TREATMENT & MANAGEMENT: Depending on the severity of the infections, treatment can be given on an outpatient or inpatient basis. For outpatient treatment, the most common method includes topical and/or oral antibiotics. The most commonly prescribed oral antibiotics include Trimethosprim-sulfamethoxazole, Clindamycin, Doxycycline and Linezolid. As needed, abscesses will be drained; drainage will then be sampled and tested to confirm MRSA as appropriate.

Moderate to severe CA-MRSA infections could require surgical debridement of the abscess, intravenous (IV) antibiotics and hospitalization, as needed. The most commonly used IV antibiotics included Vancomycin, Linezolid, Clindamycin, Daptomycin, Ceftaroline, Dalbavancin, and Tedizolid.

RETURN TO PLAY: Athletes with mild cases of CA-MRSA should be withheld from participating in team activities for at least72 hours (3 days) after starting oral antibiotic therapy in combination with the presence of a well-formed scab without an active discharge. All abrasions should be covered, infected or not and the athlete’s healing progress should be monitored daily for recurrence of infection or the development of new infections.

To ensure infection is not transmitted to others according to the Centers for Disease Control in addition to ensuring the infected wound is covered athletes should clean their hands often, but especially after changing the bandage(s). It’s especially important not to share towels, washcloths, razors and clothing. Following washing and drying instructions for laundry, ensuring clothing is completely dry is also critical.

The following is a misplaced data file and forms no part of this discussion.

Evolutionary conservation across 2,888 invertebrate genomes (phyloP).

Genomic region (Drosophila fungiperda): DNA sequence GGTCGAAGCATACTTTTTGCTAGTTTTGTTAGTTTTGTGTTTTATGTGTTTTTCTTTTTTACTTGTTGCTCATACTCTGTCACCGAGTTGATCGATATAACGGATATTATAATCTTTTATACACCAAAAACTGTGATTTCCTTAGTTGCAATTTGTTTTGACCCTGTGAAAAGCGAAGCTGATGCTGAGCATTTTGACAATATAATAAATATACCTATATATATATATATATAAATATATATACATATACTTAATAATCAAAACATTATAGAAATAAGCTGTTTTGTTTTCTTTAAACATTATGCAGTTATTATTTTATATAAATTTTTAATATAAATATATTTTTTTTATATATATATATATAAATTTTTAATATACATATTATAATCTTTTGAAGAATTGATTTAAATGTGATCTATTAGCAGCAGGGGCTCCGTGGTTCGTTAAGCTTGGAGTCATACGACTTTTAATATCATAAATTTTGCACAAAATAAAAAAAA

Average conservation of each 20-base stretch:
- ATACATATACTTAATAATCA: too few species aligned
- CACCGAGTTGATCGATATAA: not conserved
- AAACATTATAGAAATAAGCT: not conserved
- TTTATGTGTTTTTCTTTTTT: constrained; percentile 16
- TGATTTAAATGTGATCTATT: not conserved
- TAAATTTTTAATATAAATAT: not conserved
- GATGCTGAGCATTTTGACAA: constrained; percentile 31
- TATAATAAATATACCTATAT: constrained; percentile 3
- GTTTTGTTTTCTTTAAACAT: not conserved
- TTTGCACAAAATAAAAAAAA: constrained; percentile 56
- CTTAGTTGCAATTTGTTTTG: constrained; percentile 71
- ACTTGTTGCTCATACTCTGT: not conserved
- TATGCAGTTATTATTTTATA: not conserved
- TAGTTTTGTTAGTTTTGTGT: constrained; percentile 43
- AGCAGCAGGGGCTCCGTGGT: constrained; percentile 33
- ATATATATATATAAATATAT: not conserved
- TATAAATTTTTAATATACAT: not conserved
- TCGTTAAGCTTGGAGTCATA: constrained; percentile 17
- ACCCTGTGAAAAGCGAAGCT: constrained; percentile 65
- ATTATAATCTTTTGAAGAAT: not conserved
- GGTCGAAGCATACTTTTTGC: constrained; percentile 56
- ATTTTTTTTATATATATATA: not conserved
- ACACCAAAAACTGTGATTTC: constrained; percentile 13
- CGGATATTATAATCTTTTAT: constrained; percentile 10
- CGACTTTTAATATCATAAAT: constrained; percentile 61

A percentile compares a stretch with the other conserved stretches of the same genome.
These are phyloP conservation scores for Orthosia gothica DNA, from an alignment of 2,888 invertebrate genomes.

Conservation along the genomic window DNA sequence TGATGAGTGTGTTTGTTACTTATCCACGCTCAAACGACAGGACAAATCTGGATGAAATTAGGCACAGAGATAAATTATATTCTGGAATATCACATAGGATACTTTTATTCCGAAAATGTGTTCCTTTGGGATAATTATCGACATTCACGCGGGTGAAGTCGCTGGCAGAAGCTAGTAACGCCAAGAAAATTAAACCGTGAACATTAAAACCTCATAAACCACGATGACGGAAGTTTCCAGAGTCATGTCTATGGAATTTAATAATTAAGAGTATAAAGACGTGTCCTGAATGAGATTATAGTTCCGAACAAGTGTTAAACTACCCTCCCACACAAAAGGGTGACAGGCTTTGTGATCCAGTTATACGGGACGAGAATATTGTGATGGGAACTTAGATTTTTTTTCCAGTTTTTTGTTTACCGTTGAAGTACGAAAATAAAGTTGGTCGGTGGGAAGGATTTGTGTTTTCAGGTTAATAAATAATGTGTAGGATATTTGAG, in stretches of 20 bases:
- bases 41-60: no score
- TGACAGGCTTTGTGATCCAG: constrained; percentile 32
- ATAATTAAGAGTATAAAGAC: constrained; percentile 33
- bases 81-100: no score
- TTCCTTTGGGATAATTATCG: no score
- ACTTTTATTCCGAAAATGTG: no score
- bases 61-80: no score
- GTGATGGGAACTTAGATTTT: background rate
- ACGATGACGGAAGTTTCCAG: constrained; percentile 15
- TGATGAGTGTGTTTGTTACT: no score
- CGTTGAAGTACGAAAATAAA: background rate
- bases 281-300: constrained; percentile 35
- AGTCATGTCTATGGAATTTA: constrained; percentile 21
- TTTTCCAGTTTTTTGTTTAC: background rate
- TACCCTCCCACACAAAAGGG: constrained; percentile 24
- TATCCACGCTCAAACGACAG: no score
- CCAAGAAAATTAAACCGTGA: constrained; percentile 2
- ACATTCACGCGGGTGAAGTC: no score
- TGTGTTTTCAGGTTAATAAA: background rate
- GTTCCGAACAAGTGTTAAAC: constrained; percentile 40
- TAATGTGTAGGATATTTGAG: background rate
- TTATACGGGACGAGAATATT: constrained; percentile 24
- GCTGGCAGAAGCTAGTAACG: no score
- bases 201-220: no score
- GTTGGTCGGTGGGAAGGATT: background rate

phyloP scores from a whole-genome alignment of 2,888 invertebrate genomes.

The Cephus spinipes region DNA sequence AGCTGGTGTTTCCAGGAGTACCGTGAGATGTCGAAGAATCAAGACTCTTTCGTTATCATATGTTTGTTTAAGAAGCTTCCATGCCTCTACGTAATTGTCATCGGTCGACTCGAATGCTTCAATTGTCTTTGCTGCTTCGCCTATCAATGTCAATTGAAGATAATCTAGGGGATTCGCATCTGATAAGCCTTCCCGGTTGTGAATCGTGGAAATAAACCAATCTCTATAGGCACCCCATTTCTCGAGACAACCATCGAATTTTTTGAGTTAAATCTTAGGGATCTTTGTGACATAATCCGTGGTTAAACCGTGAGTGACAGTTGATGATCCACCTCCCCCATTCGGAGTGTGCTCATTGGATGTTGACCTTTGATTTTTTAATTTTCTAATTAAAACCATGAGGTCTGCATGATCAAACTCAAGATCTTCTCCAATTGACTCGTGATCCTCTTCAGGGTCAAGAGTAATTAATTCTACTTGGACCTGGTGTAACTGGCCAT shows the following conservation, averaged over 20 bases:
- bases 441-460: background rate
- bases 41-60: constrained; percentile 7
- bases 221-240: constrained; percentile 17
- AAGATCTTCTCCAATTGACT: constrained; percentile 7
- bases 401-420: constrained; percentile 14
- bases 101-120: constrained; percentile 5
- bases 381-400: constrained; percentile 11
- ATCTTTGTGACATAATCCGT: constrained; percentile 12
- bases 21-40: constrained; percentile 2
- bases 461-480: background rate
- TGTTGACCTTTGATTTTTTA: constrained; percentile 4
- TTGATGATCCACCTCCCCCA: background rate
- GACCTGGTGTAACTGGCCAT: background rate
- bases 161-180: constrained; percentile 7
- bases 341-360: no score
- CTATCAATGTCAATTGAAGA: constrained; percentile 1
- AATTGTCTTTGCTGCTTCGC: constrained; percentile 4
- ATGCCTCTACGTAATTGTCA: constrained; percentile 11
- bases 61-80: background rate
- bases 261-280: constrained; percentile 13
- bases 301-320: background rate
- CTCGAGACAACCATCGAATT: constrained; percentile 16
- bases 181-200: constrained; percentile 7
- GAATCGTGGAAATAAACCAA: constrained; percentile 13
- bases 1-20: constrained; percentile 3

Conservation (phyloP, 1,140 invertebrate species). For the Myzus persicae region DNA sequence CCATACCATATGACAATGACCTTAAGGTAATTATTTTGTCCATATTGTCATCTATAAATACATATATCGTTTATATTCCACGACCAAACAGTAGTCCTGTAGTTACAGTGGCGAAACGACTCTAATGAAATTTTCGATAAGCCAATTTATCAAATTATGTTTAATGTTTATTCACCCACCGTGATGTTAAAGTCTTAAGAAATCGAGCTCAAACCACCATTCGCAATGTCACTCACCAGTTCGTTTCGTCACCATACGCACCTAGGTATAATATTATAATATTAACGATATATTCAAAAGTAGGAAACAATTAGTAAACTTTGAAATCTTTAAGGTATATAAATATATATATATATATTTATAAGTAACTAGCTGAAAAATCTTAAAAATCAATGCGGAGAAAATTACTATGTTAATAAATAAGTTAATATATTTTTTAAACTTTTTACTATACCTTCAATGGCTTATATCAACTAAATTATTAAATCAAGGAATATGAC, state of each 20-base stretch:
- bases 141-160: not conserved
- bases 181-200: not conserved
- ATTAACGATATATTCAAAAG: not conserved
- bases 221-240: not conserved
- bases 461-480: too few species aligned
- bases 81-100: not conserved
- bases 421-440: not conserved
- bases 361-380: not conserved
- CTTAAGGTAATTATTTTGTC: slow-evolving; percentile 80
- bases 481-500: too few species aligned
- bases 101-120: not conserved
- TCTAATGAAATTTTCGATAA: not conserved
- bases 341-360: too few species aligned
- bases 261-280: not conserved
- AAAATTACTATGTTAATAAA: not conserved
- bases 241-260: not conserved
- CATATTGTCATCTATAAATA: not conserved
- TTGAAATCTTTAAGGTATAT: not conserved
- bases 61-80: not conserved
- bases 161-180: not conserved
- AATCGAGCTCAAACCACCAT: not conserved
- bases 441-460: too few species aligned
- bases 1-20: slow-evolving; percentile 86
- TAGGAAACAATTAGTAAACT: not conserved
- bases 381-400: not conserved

PREVENTION: The key to prevention of CA-MRSA is proper hygiene including regular hand washing using warm liquid soap (not bar soap) and water. The use of bacterial hand gels should be included too. Athletes should be educated on these hygiene procedures as well as not sharing personal hygiene items including razors or towels. Additionally, open wounds should be properly managed and covered – do not pick or pop anything that looks like an infected pimple, if infected, it will spread the infection.

CDC MRSA Education Materials

Athletic trainers and equipment and facilities managers are also critical to the prevention of CA-MRSA. Cleaning locker rooms, wrestling mats, athletic training tables and whirlpools with a proper disinfectant helps minimize the spread of MRSA as well as using universal infectious disease precautions when treating athletes. Proper disposal of potentially infected dressings is also important Equipment managers should also be sure to use appropriate laundry cleaning procedures to minimize the spread through towels and athletic uniforms, including ensuring clothes are dried completely.

The CDC provides a specific resource for the Prevention of MRSA in Athletic Facilities.

Disclaimer: The content contained in this blog is for informational purposes only. The content is not intended to be a substitute for professional medical advice, diagnosis or treatment. Always seek the advice of your physician, athletic trainer, or other qualified health provider with any questions you may have regarding a medical condition. If you think you may have a medical emergency, call your doctor or 911 immediately.

PRIMARY RESOURCE:   MRSA Skin Infections in Athletes (2017)

CDC MRSA Prevention Information and Advice
Stanford Children’s Hospital Preventing MRSA in Athletics
Infectious Diseases Associated With Organized Sports and Outbreak Control (2017)
NATA Position Statement: Skin Diseases
Common Dermatologic Infections in Athletes and Return-to-Play Guidelines (2011)